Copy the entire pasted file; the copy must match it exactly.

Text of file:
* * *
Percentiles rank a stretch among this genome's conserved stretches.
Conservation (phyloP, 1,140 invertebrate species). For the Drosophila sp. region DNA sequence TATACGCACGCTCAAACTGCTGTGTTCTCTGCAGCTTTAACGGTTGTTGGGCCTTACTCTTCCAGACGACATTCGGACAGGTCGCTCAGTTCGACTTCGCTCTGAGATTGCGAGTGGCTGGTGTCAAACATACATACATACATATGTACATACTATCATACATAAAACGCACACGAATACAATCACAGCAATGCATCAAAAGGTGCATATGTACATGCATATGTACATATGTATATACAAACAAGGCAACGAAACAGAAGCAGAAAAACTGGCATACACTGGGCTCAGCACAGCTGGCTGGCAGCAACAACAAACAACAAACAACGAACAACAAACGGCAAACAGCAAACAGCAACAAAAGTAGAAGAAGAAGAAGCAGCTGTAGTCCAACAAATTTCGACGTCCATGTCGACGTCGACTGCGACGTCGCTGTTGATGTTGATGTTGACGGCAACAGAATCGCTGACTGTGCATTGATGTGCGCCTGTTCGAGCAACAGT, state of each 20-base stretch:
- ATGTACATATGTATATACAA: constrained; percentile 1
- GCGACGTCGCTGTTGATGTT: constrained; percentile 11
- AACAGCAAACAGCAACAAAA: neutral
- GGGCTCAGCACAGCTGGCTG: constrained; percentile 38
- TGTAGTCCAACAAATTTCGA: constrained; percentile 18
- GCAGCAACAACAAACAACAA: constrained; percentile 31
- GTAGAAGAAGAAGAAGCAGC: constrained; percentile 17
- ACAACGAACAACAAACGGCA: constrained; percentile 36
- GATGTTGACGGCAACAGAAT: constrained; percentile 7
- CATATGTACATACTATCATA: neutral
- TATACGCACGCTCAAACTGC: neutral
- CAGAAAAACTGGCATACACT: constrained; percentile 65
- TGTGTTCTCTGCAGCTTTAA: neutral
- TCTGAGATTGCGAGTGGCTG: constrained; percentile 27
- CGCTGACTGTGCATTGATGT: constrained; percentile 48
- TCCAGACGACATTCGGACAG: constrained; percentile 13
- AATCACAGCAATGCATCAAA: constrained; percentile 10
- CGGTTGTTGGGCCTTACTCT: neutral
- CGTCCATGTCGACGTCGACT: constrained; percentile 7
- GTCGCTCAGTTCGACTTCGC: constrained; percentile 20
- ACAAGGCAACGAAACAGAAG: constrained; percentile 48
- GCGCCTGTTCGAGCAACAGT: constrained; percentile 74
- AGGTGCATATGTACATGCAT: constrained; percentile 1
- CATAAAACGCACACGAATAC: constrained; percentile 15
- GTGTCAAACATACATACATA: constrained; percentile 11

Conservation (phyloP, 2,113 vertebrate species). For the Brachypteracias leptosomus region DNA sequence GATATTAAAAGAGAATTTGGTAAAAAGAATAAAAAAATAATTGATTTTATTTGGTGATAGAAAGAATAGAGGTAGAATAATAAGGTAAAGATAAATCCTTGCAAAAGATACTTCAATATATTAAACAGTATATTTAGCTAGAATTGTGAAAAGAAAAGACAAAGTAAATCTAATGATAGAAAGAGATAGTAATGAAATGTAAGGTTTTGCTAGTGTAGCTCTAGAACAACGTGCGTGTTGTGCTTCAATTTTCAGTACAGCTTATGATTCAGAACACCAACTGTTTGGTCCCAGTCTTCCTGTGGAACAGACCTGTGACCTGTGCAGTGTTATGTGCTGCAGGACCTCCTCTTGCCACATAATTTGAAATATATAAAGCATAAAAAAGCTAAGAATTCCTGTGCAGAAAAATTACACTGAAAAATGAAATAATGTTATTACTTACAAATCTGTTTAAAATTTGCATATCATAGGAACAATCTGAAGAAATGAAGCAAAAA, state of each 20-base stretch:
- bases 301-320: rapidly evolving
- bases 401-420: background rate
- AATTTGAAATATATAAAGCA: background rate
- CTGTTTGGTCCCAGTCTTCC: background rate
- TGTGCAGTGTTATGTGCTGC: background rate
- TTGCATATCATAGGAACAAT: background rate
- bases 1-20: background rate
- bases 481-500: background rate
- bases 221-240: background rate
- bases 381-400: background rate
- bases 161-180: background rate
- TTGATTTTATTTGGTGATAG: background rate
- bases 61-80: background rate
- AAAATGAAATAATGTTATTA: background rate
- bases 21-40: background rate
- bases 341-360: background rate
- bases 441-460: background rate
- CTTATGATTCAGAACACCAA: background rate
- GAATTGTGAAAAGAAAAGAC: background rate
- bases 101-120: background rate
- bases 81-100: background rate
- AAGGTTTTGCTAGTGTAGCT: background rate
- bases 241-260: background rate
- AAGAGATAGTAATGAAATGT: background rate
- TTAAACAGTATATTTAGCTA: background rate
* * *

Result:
Percentiles rank a stretch among this genome's conserved stretches.
Conservation (phyloP, 1,140 invertebrate species). For the Drosophila sp. region DNA sequence TATACGCACGCTCAAACTGCTGTGTTCTCTGCAGCTTTAACGGTTGTTGGGCCTTACTCTTCCAGACGACATTCGGACAGGTCGCTCAGTTCGACTTCGCTCTGAGATTGCGAGTGGCTGGTGTCAAACATACATACATACATATGTACATACTATCATACATAAAACGCACACGAATACAATCACAGCAATGCATCAAAAGGTGCATATGTACATGCATATGTACATATGTATATACAAACAAGGCAACGAAACAGAAGCAGAAAAACTGGCATACACTGGGCTCAGCACAGCTGGCTGGCAGCAACAACAAACAACAAACAACGAACAACAAACGGCAAACAGCAAACAGCAACAAAAGTAGAAGAAGAAGAAGCAGCTGTAGTCCAACAAATTTCGACGTCCATGTCGACGTCGACTGCGACGTCGCTGTTGATGTTGATGTTGACGGCAACAGAATCGCTGACTGTGCATTGATGTGCGCCTGTTCGAGCAACAGT, state of each 20-base stretch:
- ATGTACATATGTATATACAA: constrained; percentile 1
- GCGACGTCGCTGTTGATGTT: constrained; percentile 11
- AACAGCAAACAGCAACAAAA: neutral
- GGGCTCAGCACAGCTGGCTG: constrained; percentile 38
- TGTAGTCCAACAAATTTCGA: constrained; percentile 18
- GCAGCAACAACAAACAACAA: constrained; percentile 31
- GTAGAAGAAGAAGAAGCAGC: constrained; percentile 17
- ACAACGAACAACAAACGGCA: constrained; percentile 36
- GATGTTGACGGCAACAGAAT: constrained; percentile 7
- CATATGTACATACTATCATA: neutral
- TATACGCACGCTCAAACTGC: neutral
- CAGAAAAACTGGCATACACT: constrained; percentile 65
- TGTGTTCTCTGCAGCTTTAA: neutral
- TCTGAGATTGCGAGTGGCTG: constrained; percentile 27
- CGCTGACTGTGCATTGATGT: constrained; percentile 48
- TCCAGACGACATTCGGACAG: constrained; percentile 13
- AATCACAGCAATGCATCAAA: constrained; percentile 10
- CGGTTGTTGGGCCTTACTCT: neutral
- CGTCCATGTCGACGTCGACT: constrained; percentile 7
- GTCGCTCAGTTCGACTTCGC: constrained; percentile 20
- ACAAGGCAACGAAACAGAAG: constrained; percentile 48
- GCGCCTGTTCGAGCAACAGT: constrained; percentile 74
- AGGTGCATATGTACATGCAT: constrained; percentile 1
- CATAAAACGCACACGAATAC: constrained; percentile 15
- GTGTCAAACATACATACATA: constrained; percentile 11

Conservation (phyloP, 2,113 vertebrate species). For the Brachypteracias leptosomus region DNA sequence GATATTAAAAGAGAATTTGGTAAAAAGAATAAAAAAATAATTGATTTTATTTGGTGATAGAAAGAATAGAGGTAGAATAATAAGGTAAAGATAAATCCTTGCAAAAGATACTTCAATATATTAAACAGTATATTTAGCTAGAATTGTGAAAAGAAAAGACAAAGTAAATCTAATGATAGAAAGAGATAGTAATGAAATGTAAGGTTTTGCTAGTGTAGCTCTAGAACAACGTGCGTGTTGTGCTTCAATTTTCAGTACAGCTTATGATTCAGAACACCAACTGTTTGGTCCCAGTCTTCCTGTGGAACAGACCTGTGACCTGTGCAGTGTTATGTGCTGCAGGACCTCCTCTTGCCACATAATTTGAAATATATAAAGCATAAAAAAGCTAAGAATTCCTGTGCAGAAAAATTACACTGAAAAATGAAATAATGTTATTACTTACAAATCTGTTTAAAATTTGCATATCATAGGAACAATCTGAAGAAATGAAGCAAAAA, state of each 20-base stretch:
- bases 301-320: rapidly evolving
- bases 401-420: background rate
- AATTTGAAATATATAAAGCA: background rate
- CTGTTTGGTCCCAGTCTTCC: background rate
- TGTGCAGTGTTATGTGCTGC: background rate
- TTGCATATCATAGGAACAAT: background rate
- bases 1-20: background rate
- bases 481-500: background rate
- bases 221-240: background rate
- bases 381-400: background rate
- bases 161-180: background rate
- TTGATTTTATTTGGTGATAG: background rate
- bases 61-80: background rate
- AAAATGAAATAATGTTATTA: background rate
- bases 21-40: background rate
- bases 341-360: background rate
- bases 441-460: background rate
- CTTATGATTCAGAACACCAA: background rate
- GAATTGTGAAAAGAAAAGAC: background rate
- bases 101-120: background rate
- bases 81-100: background rate
- AAGGTTTTGCTAGTGTAGCT: background rate
- bases 241-260: background rate
- AAGAGATAGTAATGAAATGT: background rate
- TTAAACAGTATATTTAGCTA: background rate